It's New England. It's winter. For those who don't know our winters are a bit like a yearly intermittent disaster area. We get this precipitation, often in the form of snow. It's not lake effect snow, but it can be pretty severe. Then we have 30 or 40 degree days and people get those roof top swimming pools leaking down through the ceilings and windows, etc. It's a pattern, the freeze and thaw cycle. This year we had some substantial coastal flooding in some areas already. Many friends have been displaced.
The other day I trailered an empty dump rig over to a client's home for a job. I backed the trailer in the driveway. When I parked, I opened the door and found myself about six inches from a two foot thick layer of snow on the side of the driveway. I decided to walk along the running board and climb the side of the bed. From there, I jumped down the tailgate and disconnected the hitch. To get back inside the cab I walked around the front of the truck. I grabbed the edge of the hood and toed in close to the tire. My goal was to hang on the the truck to stay upright while side-stepping in the thin strip of plowed driveway between my truck and the yard. I got as far as the tow mirror and had to pause. Could I reach the ladder rack from where I stood? I decided that I could reach it if I was quick enough. I would let go of the hood, swivel my shoulders around the tow mirror and grab the ladder rack.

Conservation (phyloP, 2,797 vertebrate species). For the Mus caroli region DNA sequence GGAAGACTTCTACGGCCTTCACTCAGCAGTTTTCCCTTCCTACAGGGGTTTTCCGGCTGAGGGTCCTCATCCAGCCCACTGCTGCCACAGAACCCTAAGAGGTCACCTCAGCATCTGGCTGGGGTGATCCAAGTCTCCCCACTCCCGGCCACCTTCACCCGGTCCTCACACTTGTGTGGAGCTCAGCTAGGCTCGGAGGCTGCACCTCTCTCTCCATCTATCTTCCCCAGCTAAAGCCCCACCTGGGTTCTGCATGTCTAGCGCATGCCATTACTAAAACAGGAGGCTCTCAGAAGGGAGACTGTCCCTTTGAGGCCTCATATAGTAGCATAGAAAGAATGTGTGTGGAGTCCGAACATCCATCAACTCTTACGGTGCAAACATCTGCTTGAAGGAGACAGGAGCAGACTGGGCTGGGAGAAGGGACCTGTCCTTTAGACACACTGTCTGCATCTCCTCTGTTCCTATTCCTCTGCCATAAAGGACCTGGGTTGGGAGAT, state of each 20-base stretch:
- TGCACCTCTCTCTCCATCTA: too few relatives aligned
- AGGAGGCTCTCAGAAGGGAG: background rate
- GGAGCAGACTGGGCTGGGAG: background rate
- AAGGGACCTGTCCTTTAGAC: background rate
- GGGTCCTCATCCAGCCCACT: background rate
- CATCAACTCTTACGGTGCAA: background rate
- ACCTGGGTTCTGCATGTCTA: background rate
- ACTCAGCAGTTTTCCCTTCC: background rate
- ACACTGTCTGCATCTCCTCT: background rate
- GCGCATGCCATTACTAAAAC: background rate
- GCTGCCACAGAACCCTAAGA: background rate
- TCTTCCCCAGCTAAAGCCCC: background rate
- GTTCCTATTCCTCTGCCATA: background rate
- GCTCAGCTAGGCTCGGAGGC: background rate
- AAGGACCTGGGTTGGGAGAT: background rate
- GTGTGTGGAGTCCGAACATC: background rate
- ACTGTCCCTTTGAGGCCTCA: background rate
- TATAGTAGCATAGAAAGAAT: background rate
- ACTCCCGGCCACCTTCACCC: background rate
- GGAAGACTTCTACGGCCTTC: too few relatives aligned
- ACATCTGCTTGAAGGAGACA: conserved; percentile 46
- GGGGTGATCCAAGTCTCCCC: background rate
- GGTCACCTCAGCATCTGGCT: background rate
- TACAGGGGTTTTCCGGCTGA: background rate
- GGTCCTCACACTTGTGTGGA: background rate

I was not quick enough. It was a silly idea.
I read an excerpted passage from "The Aleph" by Borges when I was just a kid. It was a scene where the protagonist slips on a staircase and plummets headlong into a dark basement. When he landed at the bottom he struck his head. As he lay on the floor and developed a concussion, he stared at one of the steps, part way up the staircase. A bright spot like a spark appeared before him. As he continued to stare at it he realized it was a singularity which contained every known point in space and time of his life. of every life. It was a silly story for a ten year old to read.
I remember throwing myself in snowbanks as a kid. I was failing at trying to fly. It didn't feel like a failure. It felt like I was ever closer to achieving flight with every impact, ever closer to succeeding in an imaginary goal. As I sat in the snowbank on Monday afternoon and briefly contemplated where had I miscalculated, it felt like, once again, I had almost flown. I got up and spanked myself repeatedly to clear the back of my pants. The snow was sticky and wet. I could feel it already beginning to soak my britches. Once again my brain had briefly occupied more than one place and time.